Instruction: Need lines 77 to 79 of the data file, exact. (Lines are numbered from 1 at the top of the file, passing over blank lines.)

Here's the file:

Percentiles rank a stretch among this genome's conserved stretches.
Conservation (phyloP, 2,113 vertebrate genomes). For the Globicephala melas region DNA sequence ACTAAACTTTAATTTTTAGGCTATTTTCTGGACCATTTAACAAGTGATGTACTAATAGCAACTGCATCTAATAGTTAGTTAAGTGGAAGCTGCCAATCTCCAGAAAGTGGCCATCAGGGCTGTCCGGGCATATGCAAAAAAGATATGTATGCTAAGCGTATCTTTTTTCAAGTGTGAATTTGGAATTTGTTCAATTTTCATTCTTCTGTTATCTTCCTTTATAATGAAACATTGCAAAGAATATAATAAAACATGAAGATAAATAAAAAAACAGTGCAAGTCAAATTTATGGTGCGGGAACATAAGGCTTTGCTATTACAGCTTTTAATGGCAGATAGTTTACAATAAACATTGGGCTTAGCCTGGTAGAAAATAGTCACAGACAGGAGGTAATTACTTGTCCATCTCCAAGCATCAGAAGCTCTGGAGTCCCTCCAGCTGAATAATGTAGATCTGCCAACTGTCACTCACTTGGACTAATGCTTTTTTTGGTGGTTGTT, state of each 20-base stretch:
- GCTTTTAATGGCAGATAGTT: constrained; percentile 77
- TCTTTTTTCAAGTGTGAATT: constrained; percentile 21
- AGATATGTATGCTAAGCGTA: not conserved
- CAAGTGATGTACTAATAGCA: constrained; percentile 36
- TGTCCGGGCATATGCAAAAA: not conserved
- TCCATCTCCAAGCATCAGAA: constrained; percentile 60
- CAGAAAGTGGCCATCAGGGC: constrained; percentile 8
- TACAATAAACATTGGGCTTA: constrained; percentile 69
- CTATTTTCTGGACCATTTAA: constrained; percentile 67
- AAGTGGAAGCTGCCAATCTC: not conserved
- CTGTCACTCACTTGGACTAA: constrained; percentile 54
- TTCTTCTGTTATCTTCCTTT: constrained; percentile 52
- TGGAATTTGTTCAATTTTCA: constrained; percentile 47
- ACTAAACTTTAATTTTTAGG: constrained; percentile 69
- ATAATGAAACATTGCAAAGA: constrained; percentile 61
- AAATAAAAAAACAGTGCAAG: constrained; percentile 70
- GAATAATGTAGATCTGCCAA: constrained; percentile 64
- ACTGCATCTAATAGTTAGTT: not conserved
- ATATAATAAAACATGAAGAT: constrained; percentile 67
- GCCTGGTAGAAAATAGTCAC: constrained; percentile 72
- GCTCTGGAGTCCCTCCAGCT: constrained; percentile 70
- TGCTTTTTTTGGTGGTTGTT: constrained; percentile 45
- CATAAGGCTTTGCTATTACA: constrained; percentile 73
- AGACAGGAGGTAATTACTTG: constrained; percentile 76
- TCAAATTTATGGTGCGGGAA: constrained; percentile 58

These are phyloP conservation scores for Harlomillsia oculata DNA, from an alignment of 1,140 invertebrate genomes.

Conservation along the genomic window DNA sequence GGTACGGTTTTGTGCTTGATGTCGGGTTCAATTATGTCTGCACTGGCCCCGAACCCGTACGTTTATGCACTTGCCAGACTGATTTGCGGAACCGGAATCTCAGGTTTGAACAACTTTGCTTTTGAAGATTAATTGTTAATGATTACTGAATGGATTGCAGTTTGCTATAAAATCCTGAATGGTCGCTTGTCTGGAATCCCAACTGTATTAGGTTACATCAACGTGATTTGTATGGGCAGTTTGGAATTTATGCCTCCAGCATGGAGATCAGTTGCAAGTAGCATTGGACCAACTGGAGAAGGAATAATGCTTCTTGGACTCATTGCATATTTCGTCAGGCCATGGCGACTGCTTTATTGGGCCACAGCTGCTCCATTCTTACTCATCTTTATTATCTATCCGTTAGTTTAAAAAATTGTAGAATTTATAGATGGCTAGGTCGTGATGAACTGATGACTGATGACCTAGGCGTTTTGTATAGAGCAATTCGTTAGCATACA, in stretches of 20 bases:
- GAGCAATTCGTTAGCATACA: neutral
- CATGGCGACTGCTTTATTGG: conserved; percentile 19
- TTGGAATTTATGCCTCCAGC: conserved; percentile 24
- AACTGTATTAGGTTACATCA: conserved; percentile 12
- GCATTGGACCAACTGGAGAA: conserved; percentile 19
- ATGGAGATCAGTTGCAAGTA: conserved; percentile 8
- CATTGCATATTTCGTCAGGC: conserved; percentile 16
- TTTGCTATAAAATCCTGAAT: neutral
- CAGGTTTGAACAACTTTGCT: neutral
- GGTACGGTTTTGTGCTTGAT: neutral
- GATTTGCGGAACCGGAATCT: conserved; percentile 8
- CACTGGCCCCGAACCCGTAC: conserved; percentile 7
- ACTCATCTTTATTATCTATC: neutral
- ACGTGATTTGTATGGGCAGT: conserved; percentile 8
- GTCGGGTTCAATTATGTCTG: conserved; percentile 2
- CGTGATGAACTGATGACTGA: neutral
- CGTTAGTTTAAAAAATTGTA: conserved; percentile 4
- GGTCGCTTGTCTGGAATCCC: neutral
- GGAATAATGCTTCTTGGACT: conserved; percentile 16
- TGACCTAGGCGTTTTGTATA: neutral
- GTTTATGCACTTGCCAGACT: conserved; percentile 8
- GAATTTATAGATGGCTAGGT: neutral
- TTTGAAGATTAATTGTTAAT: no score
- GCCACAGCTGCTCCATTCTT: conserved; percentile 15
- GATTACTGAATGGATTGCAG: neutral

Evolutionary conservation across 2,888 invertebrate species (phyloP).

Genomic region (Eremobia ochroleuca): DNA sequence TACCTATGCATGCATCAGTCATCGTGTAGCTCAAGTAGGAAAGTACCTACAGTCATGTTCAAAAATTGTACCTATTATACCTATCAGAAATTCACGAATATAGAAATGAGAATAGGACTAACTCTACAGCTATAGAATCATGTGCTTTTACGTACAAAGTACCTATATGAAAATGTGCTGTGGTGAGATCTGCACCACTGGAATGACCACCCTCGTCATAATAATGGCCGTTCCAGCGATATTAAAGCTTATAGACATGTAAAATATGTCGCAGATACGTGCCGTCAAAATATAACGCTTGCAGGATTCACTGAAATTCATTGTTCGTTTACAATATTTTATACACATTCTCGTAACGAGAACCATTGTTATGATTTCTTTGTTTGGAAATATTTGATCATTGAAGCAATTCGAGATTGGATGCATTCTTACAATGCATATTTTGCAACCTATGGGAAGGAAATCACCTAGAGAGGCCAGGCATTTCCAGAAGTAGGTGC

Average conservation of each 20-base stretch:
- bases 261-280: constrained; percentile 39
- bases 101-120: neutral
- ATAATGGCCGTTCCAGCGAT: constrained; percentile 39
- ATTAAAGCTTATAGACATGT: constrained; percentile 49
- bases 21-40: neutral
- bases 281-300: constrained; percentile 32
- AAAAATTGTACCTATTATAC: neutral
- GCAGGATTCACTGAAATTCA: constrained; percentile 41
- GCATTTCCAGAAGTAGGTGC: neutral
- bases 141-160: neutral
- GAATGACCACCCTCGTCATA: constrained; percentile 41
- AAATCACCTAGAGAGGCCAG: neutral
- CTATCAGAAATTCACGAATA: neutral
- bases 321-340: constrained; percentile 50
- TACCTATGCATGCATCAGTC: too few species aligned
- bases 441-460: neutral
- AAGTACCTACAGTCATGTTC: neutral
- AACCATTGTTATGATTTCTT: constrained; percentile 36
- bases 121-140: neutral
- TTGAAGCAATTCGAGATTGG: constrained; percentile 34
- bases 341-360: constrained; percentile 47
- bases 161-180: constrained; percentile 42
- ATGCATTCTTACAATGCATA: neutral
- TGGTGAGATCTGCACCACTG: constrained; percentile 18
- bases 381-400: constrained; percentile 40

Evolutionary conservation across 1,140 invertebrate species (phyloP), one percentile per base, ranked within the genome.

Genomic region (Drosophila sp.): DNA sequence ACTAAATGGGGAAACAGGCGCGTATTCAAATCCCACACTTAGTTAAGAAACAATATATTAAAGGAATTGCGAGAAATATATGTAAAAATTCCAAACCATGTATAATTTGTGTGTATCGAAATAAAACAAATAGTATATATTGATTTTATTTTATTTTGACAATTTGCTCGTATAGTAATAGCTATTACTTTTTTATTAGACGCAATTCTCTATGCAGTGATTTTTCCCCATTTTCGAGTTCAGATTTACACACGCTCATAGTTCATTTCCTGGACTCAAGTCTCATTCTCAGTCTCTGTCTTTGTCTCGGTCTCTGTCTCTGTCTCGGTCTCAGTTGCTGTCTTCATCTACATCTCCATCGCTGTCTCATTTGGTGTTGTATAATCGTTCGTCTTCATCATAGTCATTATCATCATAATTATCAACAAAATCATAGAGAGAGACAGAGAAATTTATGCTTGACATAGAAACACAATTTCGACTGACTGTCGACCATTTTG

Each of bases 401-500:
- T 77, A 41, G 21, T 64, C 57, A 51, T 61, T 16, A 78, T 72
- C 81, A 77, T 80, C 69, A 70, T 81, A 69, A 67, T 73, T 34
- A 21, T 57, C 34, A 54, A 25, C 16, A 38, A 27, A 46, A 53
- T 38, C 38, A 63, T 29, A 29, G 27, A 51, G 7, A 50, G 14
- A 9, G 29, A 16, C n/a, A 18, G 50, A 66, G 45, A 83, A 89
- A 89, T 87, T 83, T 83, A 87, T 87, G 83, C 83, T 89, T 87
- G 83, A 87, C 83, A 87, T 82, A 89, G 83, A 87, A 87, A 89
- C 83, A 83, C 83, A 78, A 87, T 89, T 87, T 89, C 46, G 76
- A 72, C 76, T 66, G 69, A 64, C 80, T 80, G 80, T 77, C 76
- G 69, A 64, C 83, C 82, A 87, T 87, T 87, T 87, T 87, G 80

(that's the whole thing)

- TTGAAGCAATTCGAGATTGG: constrained; percentile 34
- bases 341-360: constrained; percentile 47
- bases 161-180: constrained; percentile 42